From Cadolzburg, we headed down towards Munich via overnight stops in Weissenburg and Neuburg an der Donau. So many “burgs”; each being a pretty walled town and each celebrating the World Cup win in some way or another! The further south we ventured, the sunnier and warmer the weather became and the more wild and wacky the other motorhomes became (not that we’re jealous or anything!).


Our stop in Munich was a farm to the south of the city, so we ended up taking in most of the sights of the ring road during our circumnavigation. It was worth it though as we parked up in a lovely rural spot with a few other motorhomes, a couple of friendly dogs and everything else you’d expect from a working farm.

After an afternoon of planning and an early night, we headed in to a city of chiming bells and lederhosen. With no fixed agenda (aside from avoiding the scorching heat as much as possible), we casually wandered around the city taking in the endless stalls of cherries and the countless human statues. We stopped for a while by the synagogue, marvelling at the monumental stone cladding before moving on once again. Even with the sustenance of a cool icecream, the heat was too much by 3pm and we retired back to the farm, to find Bertha moonlighting as an oven. Not really what we needed, but quite handy when it came to cooking our München weißwurst for dinner.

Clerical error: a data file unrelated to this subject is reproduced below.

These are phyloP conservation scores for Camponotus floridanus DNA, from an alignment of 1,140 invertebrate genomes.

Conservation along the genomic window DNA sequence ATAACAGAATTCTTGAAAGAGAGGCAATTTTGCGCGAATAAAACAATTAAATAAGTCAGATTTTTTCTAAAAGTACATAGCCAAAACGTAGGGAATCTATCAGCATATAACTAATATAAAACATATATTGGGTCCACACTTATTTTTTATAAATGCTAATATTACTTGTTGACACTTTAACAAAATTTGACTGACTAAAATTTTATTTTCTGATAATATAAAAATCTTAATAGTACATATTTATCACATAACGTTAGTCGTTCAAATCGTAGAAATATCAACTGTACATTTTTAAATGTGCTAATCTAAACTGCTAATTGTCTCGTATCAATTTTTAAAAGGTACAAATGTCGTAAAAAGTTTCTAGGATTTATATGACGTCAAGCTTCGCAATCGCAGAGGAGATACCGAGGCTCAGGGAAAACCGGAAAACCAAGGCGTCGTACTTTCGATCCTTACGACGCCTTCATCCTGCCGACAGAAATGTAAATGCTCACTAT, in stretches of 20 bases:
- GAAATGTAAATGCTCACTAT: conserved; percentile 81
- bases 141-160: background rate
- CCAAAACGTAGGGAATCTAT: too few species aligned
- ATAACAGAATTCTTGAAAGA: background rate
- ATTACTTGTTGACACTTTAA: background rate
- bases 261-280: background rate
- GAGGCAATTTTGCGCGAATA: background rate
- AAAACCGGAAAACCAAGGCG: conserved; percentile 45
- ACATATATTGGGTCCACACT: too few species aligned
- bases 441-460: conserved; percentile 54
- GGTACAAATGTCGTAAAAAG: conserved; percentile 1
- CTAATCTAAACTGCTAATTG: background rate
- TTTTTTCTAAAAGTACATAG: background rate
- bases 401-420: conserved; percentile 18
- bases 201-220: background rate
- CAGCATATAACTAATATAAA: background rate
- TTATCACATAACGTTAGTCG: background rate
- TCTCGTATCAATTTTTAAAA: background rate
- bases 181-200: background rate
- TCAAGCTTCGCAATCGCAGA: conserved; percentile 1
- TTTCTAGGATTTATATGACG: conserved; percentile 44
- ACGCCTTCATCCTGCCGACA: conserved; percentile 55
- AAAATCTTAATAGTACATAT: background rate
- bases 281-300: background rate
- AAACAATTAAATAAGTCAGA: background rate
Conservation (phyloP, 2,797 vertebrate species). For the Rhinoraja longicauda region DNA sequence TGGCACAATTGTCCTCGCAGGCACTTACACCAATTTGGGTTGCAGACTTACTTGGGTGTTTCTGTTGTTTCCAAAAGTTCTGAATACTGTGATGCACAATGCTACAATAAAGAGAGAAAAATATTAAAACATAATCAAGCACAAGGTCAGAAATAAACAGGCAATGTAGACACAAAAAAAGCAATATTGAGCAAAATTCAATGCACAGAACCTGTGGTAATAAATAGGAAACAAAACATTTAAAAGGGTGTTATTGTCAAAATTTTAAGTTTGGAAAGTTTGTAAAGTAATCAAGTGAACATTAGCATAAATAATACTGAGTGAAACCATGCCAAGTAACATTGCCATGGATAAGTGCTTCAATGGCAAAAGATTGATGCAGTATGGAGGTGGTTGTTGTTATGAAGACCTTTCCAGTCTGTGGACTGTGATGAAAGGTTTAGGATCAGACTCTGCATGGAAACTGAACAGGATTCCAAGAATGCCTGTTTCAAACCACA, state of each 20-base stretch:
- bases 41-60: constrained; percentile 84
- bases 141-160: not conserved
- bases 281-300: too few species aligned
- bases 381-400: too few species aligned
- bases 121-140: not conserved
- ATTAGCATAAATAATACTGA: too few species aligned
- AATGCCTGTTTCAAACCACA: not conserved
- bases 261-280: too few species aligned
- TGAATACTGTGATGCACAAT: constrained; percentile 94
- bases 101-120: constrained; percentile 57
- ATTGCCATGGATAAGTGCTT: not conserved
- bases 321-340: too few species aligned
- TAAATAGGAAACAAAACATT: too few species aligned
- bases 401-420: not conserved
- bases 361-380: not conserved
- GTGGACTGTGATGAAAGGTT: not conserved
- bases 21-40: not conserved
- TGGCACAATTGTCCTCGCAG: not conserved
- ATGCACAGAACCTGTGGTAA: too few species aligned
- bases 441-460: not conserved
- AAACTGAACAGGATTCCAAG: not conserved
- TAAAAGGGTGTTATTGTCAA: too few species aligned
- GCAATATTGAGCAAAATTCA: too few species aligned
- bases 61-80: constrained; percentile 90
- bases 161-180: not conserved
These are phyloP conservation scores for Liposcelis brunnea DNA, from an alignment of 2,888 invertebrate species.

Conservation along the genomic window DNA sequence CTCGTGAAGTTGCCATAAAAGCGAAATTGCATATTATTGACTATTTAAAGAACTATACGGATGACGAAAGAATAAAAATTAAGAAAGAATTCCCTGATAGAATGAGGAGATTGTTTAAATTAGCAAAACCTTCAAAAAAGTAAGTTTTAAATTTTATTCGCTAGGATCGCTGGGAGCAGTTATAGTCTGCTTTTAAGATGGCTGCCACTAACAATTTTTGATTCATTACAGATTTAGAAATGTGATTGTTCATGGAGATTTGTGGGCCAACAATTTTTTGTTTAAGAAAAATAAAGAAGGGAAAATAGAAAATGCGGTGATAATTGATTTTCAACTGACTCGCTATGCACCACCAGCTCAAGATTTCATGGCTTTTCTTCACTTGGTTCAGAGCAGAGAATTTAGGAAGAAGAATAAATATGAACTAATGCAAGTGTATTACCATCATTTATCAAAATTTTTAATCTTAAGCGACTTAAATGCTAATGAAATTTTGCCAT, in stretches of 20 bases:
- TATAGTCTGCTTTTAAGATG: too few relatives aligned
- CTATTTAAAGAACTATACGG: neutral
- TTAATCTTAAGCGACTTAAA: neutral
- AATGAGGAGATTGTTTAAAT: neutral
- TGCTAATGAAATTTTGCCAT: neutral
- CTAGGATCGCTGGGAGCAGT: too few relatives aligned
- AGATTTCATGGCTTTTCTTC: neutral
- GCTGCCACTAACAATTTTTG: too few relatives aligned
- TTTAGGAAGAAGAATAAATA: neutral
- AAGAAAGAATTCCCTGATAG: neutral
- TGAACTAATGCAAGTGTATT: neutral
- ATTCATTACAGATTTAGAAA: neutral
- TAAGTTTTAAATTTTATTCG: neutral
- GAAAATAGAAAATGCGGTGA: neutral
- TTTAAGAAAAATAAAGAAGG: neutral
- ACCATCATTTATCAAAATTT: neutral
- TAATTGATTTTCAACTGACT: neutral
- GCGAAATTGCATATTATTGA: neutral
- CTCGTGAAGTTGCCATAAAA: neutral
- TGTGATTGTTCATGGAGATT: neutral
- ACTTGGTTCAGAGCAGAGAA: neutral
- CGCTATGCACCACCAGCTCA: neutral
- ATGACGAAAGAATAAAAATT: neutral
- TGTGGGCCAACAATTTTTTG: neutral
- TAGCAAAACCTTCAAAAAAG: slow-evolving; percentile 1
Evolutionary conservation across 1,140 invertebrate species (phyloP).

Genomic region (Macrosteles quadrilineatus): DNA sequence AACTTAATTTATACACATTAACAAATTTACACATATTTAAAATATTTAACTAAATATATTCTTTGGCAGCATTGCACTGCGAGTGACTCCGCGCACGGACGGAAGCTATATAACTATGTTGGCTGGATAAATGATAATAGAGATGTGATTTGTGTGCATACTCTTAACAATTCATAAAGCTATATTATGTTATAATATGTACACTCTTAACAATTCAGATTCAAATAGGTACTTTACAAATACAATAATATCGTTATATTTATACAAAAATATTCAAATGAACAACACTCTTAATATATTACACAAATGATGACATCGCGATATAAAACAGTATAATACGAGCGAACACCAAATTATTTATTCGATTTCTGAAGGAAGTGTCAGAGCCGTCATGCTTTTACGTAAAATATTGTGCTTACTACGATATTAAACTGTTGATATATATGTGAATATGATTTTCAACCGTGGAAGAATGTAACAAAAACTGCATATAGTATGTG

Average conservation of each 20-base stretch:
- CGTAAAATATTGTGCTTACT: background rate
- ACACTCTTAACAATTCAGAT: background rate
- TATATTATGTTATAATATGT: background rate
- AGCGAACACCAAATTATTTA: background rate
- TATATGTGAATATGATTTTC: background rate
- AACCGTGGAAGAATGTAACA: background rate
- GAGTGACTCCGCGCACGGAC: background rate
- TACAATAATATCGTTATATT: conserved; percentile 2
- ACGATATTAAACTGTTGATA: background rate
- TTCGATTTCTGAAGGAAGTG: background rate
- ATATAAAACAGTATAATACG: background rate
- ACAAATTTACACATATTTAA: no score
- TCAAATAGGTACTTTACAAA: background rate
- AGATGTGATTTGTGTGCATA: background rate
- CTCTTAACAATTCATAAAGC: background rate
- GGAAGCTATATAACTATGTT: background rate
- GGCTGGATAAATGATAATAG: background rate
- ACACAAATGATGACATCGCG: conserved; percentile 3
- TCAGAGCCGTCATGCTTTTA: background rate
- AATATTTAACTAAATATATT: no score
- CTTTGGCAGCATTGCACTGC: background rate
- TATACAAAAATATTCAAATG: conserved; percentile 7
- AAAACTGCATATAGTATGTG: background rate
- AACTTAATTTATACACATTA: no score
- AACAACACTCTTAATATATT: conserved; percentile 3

Day 2 in Munich got off to a bit of a slower start due to our need to hand-wash some clothes, however we were rubbing shoulders with the rest of the crowds in the centre by lunchtime. Having taken in a lot of the city in our previous wandering, we took more time out to people-watch and appreciate buskers. As with all cities, you get such a mix of talent; concert-hall standard string players within a coin’s toss of people with squeaky devices in their mouths just doing it for the money. After spending a bit of time listening to a group of Spanish musicians, we ventured inside Heilig-Geist-Kirche where a “Garden of Eden” exhibition was being set up. The church was being adorned with trees, branches and other assorted foliage, whilst overhead a flock of origami birds hung, suspended in mid-flight towards the altar. A great use of the space!